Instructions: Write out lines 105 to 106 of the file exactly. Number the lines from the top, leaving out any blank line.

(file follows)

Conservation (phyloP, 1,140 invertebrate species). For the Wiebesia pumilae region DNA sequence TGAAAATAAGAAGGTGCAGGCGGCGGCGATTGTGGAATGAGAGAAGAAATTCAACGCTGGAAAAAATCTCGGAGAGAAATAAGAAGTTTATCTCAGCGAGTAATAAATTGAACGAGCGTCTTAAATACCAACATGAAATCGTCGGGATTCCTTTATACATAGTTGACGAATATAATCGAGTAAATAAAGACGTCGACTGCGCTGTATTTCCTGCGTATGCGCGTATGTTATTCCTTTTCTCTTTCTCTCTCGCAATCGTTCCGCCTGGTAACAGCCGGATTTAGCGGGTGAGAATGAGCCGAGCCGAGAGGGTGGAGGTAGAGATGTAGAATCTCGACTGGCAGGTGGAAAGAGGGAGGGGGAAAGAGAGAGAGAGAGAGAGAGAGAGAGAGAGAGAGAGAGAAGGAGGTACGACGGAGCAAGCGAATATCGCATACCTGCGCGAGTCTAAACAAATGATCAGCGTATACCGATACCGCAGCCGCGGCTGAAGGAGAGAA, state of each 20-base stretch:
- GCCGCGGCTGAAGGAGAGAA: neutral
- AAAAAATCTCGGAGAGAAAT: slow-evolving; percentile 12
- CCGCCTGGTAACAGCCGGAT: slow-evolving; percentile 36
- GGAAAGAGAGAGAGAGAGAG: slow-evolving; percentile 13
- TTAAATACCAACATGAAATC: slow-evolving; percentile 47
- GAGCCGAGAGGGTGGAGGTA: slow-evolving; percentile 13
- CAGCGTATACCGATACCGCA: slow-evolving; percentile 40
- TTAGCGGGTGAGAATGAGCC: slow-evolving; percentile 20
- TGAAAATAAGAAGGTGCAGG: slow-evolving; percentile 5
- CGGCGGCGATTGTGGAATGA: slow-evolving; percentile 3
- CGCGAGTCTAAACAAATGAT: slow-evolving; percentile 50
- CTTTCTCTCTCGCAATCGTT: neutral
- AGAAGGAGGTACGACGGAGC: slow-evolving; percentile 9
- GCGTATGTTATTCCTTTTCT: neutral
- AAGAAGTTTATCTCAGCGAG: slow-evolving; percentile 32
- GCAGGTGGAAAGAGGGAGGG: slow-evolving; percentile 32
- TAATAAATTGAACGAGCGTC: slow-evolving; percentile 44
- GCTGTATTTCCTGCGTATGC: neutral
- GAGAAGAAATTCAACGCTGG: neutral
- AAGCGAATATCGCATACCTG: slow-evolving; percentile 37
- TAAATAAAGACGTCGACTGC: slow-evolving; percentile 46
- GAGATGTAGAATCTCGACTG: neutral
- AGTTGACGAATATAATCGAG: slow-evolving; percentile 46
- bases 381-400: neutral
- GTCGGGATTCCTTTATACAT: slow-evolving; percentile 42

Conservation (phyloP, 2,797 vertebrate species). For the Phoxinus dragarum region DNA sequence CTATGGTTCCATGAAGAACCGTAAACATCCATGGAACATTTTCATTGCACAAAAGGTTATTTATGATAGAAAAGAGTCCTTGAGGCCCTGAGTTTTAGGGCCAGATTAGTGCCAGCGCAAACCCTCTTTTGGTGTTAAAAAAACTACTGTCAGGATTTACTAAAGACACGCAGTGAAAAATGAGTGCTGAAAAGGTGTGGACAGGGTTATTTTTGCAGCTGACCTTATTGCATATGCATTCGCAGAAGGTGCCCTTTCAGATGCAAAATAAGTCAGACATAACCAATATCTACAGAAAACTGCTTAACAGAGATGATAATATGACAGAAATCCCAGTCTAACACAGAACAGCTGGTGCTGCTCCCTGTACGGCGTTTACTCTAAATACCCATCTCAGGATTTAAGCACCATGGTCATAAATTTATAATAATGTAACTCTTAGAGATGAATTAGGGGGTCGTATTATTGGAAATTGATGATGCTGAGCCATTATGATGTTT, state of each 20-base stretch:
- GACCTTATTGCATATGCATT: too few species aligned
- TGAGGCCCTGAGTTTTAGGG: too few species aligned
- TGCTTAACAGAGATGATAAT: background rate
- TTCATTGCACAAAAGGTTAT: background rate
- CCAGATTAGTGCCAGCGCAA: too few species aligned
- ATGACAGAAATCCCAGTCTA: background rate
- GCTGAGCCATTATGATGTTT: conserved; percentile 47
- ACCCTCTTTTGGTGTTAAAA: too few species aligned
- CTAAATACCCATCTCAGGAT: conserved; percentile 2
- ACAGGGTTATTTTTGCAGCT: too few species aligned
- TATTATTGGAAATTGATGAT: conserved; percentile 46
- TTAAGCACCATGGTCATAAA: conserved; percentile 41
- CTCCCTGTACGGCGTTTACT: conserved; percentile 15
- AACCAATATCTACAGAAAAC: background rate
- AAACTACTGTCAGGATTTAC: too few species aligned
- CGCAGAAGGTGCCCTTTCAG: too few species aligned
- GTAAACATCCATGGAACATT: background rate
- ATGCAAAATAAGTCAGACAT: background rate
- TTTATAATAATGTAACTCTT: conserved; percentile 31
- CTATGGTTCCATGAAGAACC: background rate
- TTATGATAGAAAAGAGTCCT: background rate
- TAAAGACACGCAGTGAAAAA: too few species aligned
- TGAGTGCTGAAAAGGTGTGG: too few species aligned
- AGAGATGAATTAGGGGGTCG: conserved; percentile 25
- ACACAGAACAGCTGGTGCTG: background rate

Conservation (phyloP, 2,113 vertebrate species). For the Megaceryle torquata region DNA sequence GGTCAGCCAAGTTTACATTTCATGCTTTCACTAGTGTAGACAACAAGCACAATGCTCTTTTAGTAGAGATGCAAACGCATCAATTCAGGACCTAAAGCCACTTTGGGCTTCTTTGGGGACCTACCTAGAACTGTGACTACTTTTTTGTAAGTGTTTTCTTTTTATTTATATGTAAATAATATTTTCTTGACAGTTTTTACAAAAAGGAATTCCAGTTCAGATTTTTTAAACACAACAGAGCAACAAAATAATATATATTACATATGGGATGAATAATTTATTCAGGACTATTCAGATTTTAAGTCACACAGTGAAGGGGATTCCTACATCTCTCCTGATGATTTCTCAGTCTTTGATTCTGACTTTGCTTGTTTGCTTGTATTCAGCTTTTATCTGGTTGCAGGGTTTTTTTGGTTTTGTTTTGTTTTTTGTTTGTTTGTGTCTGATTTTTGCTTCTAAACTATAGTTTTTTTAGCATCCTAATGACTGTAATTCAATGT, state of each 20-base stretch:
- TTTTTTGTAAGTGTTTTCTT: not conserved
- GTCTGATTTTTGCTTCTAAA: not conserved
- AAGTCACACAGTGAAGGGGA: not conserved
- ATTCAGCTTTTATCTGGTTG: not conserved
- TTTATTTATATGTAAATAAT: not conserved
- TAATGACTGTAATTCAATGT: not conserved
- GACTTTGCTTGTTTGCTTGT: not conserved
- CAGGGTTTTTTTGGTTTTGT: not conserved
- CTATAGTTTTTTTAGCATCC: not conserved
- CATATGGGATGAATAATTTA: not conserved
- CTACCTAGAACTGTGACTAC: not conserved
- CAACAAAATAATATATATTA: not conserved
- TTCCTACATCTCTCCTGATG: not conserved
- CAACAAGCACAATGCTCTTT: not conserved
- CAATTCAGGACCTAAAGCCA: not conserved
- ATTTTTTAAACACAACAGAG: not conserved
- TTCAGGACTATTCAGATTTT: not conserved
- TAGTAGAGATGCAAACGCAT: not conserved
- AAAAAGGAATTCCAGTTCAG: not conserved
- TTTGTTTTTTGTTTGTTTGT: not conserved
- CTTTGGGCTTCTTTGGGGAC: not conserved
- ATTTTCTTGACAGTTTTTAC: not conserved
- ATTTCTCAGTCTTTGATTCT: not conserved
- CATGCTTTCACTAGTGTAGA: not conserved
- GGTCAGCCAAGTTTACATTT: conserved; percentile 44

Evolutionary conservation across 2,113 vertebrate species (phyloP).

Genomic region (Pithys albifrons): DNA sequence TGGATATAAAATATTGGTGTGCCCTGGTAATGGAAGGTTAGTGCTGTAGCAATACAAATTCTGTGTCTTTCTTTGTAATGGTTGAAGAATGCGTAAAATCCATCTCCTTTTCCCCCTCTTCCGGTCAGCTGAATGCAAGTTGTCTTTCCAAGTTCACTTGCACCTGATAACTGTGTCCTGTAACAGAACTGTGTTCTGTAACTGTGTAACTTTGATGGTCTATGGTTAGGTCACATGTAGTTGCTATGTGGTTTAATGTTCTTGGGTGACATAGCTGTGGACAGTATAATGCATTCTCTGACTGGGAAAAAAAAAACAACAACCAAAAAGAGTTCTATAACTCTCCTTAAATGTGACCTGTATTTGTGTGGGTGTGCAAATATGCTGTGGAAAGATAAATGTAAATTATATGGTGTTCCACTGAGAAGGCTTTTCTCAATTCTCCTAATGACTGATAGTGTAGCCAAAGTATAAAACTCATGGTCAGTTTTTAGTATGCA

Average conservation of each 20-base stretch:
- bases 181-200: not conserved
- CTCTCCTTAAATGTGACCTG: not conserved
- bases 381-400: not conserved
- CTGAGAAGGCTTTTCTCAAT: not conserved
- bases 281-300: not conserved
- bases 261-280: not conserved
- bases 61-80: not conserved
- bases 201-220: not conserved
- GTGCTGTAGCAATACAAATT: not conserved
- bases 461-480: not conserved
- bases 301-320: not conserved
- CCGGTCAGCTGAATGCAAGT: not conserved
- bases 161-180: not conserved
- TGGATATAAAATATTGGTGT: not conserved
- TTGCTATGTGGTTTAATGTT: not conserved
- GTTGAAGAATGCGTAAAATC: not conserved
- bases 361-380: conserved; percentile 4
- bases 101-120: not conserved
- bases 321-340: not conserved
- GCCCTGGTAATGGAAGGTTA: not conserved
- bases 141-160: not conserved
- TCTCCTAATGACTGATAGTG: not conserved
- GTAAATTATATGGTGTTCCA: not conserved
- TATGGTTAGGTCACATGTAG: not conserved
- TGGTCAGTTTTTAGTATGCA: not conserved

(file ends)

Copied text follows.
- TATGGTTAGGTCACATGTAG: not conserved
- TGGTCAGTTTTTAGTATGCA: not conserved